It is over one hundred years since Arthur Wharton, the world’s first black professional footballer (born in Ghana) astounded English crowds with his goalkeeping and football skills.
Whether Arthur Wharton (also respected as an athlete and cricketer) could have continued as a coach or even a manager in England after seeing out his playing career at Stockport County (1901-02) is likely to be seen as a bridge too far by many. After all he was a person of colour playing football at a time when it must have been extremely challenging to achieve success.
Fast forward to the present day and ironically there are currently no BME (black minority ethnic) managers in the Premiership. This is despite a large proportion of BME footballers playing top-flight football in the Premier League. And last season there was only one BME manager, Chris Ramsey, who was appointed manager of a struggling QPR (Queens Park Rangers) with only a handful of games remaining. Despite Ramsey’s valiant efforts, QPR were relegated from the Premiership meaning the woefully low number of BME managers in English professional football now all work in the lower leagues.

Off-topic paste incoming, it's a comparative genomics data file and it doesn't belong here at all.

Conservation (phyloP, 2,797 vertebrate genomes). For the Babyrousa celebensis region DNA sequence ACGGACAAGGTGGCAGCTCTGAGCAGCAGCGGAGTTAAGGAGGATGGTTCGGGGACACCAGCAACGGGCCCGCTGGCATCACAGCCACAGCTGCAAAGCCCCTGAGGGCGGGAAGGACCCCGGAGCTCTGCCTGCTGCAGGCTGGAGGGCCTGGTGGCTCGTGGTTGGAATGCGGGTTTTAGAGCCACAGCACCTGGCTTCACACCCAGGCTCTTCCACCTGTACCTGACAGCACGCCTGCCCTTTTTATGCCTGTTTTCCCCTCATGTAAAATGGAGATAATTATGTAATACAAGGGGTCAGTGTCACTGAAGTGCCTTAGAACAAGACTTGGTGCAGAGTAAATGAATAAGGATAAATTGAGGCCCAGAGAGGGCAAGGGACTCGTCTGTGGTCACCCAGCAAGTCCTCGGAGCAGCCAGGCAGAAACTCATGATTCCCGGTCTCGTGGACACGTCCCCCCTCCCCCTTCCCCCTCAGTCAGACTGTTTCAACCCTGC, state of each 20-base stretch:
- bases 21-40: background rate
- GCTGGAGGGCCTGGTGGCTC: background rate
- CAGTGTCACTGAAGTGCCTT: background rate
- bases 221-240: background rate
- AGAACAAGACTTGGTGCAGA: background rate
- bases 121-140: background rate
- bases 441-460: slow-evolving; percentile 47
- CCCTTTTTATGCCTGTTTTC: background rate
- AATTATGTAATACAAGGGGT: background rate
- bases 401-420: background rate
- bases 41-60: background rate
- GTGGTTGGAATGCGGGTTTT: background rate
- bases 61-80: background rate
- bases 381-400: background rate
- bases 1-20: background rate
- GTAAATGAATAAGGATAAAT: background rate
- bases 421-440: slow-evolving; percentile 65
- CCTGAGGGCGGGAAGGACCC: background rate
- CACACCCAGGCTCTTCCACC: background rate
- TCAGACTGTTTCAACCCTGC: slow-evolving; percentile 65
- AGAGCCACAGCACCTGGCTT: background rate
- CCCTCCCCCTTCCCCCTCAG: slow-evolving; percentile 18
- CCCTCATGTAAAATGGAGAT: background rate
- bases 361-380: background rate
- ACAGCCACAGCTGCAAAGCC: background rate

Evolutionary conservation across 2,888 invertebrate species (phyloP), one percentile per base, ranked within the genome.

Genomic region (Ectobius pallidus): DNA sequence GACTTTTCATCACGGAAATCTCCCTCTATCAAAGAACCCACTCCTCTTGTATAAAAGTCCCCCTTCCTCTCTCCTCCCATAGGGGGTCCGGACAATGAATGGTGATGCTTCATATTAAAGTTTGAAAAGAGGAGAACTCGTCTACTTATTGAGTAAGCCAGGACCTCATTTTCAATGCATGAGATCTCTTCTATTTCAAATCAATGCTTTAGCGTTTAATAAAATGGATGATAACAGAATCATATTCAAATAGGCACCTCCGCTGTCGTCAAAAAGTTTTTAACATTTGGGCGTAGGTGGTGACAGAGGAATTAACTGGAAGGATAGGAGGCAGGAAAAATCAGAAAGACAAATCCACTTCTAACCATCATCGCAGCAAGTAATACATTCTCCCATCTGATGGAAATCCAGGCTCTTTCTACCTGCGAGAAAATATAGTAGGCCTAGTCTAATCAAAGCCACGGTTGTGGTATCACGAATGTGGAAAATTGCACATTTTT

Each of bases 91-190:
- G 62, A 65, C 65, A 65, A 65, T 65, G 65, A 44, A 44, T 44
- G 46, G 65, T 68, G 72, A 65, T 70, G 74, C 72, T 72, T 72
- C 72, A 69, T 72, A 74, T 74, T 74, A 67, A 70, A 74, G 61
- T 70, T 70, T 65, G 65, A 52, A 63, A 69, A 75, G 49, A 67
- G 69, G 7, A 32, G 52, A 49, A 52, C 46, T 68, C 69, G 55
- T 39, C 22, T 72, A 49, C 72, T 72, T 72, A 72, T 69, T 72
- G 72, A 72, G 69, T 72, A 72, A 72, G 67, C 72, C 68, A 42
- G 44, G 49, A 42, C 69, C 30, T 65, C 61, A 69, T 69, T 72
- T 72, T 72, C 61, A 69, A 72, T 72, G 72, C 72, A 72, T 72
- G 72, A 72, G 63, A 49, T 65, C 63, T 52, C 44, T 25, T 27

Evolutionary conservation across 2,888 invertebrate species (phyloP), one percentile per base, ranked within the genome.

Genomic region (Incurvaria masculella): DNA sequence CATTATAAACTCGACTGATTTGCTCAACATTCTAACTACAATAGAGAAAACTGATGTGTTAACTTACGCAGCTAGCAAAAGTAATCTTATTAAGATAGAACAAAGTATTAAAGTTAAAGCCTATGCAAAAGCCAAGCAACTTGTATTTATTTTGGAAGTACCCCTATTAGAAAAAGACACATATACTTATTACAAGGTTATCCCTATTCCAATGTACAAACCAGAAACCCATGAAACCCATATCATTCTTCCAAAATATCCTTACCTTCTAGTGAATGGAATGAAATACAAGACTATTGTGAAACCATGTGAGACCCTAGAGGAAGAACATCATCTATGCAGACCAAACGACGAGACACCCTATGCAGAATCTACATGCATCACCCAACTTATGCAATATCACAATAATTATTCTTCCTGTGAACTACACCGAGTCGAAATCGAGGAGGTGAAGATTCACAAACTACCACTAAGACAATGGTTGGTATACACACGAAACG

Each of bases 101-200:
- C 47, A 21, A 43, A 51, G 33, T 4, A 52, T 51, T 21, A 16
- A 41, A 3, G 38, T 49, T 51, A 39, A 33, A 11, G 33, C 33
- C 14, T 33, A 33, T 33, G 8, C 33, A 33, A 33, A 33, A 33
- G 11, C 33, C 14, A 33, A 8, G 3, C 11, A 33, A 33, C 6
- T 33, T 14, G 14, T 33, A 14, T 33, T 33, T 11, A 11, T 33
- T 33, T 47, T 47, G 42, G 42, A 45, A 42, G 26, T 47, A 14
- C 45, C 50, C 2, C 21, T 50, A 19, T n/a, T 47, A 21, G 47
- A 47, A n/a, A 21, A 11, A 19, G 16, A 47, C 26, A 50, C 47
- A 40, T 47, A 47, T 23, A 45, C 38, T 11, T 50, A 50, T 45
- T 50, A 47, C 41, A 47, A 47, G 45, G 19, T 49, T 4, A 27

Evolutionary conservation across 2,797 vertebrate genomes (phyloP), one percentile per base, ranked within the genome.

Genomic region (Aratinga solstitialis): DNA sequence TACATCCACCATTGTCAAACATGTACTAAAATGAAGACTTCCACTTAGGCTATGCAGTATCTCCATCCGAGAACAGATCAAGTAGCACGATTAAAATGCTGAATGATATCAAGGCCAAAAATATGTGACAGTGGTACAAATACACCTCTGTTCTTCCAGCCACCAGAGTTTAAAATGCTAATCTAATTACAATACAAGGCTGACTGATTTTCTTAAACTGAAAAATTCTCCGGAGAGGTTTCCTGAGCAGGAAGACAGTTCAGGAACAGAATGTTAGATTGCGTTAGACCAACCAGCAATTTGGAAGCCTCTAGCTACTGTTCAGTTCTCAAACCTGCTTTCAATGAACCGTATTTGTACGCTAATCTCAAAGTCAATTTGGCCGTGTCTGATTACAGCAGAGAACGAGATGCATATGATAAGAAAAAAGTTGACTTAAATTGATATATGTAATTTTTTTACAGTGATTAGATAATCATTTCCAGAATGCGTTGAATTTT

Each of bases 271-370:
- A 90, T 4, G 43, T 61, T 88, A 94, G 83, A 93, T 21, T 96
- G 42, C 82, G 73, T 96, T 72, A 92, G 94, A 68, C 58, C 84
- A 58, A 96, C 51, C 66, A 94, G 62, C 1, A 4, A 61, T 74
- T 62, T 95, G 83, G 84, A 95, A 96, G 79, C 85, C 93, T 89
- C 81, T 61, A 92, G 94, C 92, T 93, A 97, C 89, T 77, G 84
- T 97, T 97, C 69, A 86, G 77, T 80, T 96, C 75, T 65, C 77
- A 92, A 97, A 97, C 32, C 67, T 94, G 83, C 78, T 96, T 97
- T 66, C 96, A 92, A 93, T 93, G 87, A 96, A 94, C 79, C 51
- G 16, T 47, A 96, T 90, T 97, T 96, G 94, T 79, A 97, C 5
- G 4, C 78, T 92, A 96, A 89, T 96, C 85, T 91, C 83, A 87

When I originally wrote this feature (please click on link for the full version) in November last year there were only 19 senior BME coaches in English professional football (including two BME managers) out of 552 senior coaching positions.
Is there hope for the future?
Interestingly a version of American Football’s ‘Rooney Rule’ could be introduced for the 2016-17 English football season to increase the number of BME managers and coaches at English football clubs. It will mean that from next year all English football clubs in the Premier League (20 clubs) and the following three lower divisions (72 clubs) – run by the Football League – will have to interview at least one BME candidate for each head coach or manager position.
The shockingly low numbers of BME coaches and managers in English football is being looked at closely by the Fare network (an international umbrella organisation that brings together everyone driven to combat inequality in football). Piara Powar, Executive Director of the Fare network, said the lack of BME senior coaches in English football is a serious cause for concern. He said: “We are very familiar with seeing black and other ethnic minorities as professional players but coaches from those communities are rare.
“If the English football authorities can address the concerns we have and move to a system that is both fair and helps performance management, football will begin to change the way it recruits coaches across the world.”